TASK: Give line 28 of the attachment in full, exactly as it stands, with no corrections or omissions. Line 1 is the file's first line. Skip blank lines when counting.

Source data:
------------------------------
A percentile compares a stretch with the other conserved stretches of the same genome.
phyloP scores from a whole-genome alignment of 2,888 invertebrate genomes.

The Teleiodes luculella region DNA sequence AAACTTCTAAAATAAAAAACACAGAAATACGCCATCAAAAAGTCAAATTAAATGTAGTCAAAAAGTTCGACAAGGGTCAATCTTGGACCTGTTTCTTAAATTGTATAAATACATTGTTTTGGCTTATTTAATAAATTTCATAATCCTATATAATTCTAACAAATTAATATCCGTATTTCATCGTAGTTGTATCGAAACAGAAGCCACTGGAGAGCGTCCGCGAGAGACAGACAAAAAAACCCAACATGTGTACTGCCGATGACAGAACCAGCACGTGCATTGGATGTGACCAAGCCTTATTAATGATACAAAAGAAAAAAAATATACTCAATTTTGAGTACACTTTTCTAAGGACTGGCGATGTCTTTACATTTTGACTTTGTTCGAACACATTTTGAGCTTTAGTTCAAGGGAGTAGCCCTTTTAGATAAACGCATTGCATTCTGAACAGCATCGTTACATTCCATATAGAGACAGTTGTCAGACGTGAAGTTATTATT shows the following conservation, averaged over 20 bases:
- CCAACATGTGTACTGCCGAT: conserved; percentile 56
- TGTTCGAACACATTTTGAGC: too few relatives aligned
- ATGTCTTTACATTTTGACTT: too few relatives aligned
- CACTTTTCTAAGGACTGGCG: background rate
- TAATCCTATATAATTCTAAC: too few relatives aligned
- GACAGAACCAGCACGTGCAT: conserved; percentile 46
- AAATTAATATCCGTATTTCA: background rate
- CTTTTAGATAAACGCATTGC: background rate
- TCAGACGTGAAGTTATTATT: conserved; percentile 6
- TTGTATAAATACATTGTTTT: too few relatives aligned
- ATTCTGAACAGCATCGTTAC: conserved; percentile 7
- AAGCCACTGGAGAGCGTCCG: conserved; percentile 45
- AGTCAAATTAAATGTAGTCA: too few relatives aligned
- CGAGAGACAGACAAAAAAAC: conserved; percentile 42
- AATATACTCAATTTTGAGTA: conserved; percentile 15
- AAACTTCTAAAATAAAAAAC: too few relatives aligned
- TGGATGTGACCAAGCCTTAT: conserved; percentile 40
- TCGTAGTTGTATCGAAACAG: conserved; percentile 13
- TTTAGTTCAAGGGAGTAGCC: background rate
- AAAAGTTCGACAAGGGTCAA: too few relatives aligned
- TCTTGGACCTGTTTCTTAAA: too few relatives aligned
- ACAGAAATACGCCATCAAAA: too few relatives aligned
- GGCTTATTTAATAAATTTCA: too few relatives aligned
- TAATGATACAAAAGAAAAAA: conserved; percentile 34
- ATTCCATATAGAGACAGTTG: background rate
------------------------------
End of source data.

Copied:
- ATTCCATATAGAGACAGTTG: background rate